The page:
Welcome back to Professor Morrill’s classroom. This is part two of a two-part series in which I have the audacity to rank all 27 amendments to the U.S. Constitution, from best to worst.
This week, we finish up with the rest of the “meh” and have our grand finale: the worst amendments.
The “meh” (continued)
27th Amendment: Delays laws affecting Congressional salary from taking effect until after the next election of representatives
This well-meaning amendment was actually one of the first 12 ever proposed, along the same time as the Bill of Rights and the Congressional Apportionment Amendment (see more below.) It took a staggering 203 years to ratify this bad boy.
The idea is that Congress can’t give itself a pay raise. At least not right away. I think it’s mostly window dressing. 96% of incumbent Congresscritters were re-elected in the last cycle. So it’s no big sweat to wait until the next term to collect the pay increase you just voted for; I mean, you’re definitely going to be there. Unless maybe you die. (We should be so lucky.)
23rd Amendment: Grants the District of Columbia electors in the Electoral College
This was also well-meaning, but it dodged the whole D.C. statehood question. Not to mention it gave the Democrats a very easy three electoral votes each cycle. The highest a Republican presidential candidate has ever polled in D.C. was Nixon in 1972…with a paltry 21.56%. (An election in which he won forty-nine states.)
If we’re going to go this route, I’d rather just see D.C. merged back into Maryland. Statehood seems like a bit of a stretch, and there are Constitutional questions about that anyway.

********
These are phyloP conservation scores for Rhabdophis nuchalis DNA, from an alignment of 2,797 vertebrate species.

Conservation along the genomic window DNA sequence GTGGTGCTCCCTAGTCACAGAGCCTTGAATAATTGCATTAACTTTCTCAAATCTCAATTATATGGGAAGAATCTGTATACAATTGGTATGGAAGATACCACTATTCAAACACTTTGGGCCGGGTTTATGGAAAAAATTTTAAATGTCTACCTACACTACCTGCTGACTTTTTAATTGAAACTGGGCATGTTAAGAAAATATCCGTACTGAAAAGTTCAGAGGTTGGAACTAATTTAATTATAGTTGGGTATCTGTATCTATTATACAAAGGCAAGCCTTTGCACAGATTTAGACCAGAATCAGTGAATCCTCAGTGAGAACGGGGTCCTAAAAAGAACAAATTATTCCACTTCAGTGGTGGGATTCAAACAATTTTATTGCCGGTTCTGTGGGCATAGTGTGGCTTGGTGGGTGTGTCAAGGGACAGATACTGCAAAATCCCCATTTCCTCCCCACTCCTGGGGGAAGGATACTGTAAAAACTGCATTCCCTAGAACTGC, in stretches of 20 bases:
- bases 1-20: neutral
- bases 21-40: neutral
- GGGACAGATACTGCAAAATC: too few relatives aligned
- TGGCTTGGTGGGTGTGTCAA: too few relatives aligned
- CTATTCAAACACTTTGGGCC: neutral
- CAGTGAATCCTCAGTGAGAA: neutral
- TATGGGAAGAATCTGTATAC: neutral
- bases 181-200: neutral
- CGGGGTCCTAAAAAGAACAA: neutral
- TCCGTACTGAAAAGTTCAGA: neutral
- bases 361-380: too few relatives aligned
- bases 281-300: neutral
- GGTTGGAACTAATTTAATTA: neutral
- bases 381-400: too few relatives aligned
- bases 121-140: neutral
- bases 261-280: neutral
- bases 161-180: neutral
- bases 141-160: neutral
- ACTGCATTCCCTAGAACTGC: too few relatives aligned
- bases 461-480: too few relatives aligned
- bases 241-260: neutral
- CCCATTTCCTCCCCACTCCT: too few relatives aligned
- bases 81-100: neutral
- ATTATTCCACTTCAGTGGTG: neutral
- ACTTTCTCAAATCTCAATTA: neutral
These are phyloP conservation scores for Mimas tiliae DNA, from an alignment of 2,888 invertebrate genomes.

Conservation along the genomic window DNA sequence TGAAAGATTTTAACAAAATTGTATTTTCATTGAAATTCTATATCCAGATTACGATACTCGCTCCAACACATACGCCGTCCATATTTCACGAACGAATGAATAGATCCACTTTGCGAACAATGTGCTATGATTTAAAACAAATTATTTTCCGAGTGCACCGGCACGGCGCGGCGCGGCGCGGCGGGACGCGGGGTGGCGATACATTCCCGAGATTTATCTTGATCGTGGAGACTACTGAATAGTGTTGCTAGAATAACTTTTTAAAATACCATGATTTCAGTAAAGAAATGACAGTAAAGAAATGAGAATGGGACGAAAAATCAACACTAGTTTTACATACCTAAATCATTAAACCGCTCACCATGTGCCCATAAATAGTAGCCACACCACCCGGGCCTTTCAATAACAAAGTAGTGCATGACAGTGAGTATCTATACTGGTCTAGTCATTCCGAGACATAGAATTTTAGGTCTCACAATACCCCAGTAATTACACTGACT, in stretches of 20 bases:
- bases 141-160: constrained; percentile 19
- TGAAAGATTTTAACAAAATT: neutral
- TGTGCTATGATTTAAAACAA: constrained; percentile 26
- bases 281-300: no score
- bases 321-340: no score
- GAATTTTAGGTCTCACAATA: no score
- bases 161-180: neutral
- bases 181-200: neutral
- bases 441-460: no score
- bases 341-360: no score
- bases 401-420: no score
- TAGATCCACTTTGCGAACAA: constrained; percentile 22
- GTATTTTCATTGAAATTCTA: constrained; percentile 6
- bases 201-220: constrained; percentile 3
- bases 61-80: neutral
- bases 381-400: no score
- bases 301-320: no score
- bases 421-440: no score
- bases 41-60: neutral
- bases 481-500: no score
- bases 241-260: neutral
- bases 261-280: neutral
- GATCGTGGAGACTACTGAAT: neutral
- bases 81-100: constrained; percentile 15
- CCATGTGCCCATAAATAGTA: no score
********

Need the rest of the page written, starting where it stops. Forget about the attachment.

3rd Amendment: Restricts the quartering of soldiers in private homes
This particular amendment is clearly a very specific reaction to British acts during the Revolutionary War and hasn’t seen much action since. It did briefly get some attention during last summer’s unrest in the capital city, which seems like a million years ago, now.
11th Amendment: Makes states immune from suits from out-of-state citizens and foreigners not living within the state borders; lays the foundation for state sovereign immunity
This amendment is a bit esoteric and somewhat hard to understand. Even though I will confess to not completely grasping the concept, I will say that I am in favor of states getting their asses sued off pretty much all the time. So I guess I’m against it in principle.
The worst (cover your ears, darlin‘):
17th Amendment: Establishes the direct election of United States senators by popular vote
It should surprise no one that the three worst amendments were all ratified during the “progressive” era. This stinker took the election of U.S. Senators away from the various state legislatures and turned it over to the infinite wisdom of the great unwashed masses.
The beauty of having state legislatures elect U.S. Senators was that it guaranteed the senators would have a particular interest in the rights of the various state houses that had sent them there. By switching to direct election, the U.S. Senate simply becomes another popularity contest, or another step in the ladder to higher office. Basically, the Senate now is just the House of Representatives-Plus—minus that whole pesky popular apportionment thing.